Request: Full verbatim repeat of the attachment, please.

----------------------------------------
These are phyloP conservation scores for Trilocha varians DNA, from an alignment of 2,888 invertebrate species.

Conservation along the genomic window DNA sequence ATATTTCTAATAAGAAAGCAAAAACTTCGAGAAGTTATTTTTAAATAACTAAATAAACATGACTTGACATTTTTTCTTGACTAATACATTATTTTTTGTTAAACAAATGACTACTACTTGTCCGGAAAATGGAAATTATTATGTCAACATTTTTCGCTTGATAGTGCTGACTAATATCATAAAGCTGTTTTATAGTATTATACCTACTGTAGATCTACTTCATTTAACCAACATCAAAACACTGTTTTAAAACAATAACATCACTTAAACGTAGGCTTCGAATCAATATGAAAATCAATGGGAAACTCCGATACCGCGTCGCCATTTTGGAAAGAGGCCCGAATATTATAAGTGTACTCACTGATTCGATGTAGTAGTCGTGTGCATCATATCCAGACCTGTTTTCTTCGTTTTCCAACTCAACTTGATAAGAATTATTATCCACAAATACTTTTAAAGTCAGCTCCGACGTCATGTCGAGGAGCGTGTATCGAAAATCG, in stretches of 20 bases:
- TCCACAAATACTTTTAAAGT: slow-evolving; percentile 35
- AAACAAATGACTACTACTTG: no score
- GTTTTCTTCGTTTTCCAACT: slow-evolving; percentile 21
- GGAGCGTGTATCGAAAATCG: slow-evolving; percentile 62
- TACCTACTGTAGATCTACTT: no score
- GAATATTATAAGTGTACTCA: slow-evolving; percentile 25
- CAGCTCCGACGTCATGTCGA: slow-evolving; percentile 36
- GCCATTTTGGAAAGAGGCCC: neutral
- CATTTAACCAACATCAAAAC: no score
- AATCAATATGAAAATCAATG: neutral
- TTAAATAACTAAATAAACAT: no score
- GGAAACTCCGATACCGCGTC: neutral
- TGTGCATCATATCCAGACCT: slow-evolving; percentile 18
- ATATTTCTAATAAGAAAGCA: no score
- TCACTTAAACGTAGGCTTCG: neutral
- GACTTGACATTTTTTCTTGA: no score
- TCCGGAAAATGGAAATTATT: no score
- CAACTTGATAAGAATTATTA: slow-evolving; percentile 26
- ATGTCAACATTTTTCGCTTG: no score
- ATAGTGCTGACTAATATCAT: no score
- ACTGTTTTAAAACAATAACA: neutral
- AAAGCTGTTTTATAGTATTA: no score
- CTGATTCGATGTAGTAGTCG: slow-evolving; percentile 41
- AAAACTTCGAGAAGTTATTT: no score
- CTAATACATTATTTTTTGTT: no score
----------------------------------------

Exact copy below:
These are phyloP conservation scores for Trilocha varians DNA, from an alignment of 2,888 invertebrate species.

Conservation along the genomic window DNA sequence ATATTTCTAATAAGAAAGCAAAAACTTCGAGAAGTTATTTTTAAATAACTAAATAAACATGACTTGACATTTTTTCTTGACTAATACATTATTTTTTGTTAAACAAATGACTACTACTTGTCCGGAAAATGGAAATTATTATGTCAACATTTTTCGCTTGATAGTGCTGACTAATATCATAAAGCTGTTTTATAGTATTATACCTACTGTAGATCTACTTCATTTAACCAACATCAAAACACTGTTTTAAAACAATAACATCACTTAAACGTAGGCTTCGAATCAATATGAAAATCAATGGGAAACTCCGATACCGCGTCGCCATTTTGGAAAGAGGCCCGAATATTATAAGTGTACTCACTGATTCGATGTAGTAGTCGTGTGCATCATATCCAGACCTGTTTTCTTCGTTTTCCAACTCAACTTGATAAGAATTATTATCCACAAATACTTTTAAAGTCAGCTCCGACGTCATGTCGAGGAGCGTGTATCGAAAATCG, in stretches of 20 bases:
- TCCACAAATACTTTTAAAGT: slow-evolving; percentile 35
- AAACAAATGACTACTACTTG: no score
- GTTTTCTTCGTTTTCCAACT: slow-evolving; percentile 21
- GGAGCGTGTATCGAAAATCG: slow-evolving; percentile 62
- TACCTACTGTAGATCTACTT: no score
- GAATATTATAAGTGTACTCA: slow-evolving; percentile 25
- CAGCTCCGACGTCATGTCGA: slow-evolving; percentile 36
- GCCATTTTGGAAAGAGGCCC: neutral
- CATTTAACCAACATCAAAAC: no score
- AATCAATATGAAAATCAATG: neutral
- TTAAATAACTAAATAAACAT: no score
- GGAAACTCCGATACCGCGTC: neutral
- TGTGCATCATATCCAGACCT: slow-evolving; percentile 18
- ATATTTCTAATAAGAAAGCA: no score
- TCACTTAAACGTAGGCTTCG: neutral
- GACTTGACATTTTTTCTTGA: no score
- TCCGGAAAATGGAAATTATT: no score
- CAACTTGATAAGAATTATTA: slow-evolving; percentile 26
- ATGTCAACATTTTTCGCTTG: no score
- ATAGTGCTGACTAATATCAT: no score
- ACTGTTTTAAAACAATAACA: neutral
- AAAGCTGTTTTATAGTATTA: no score
- CTGATTCGATGTAGTAGTCG: slow-evolving; percentile 41
- AAAACTTCGAGAAGTTATTT: no score
- CTAATACATTATTTTTTGTT: no score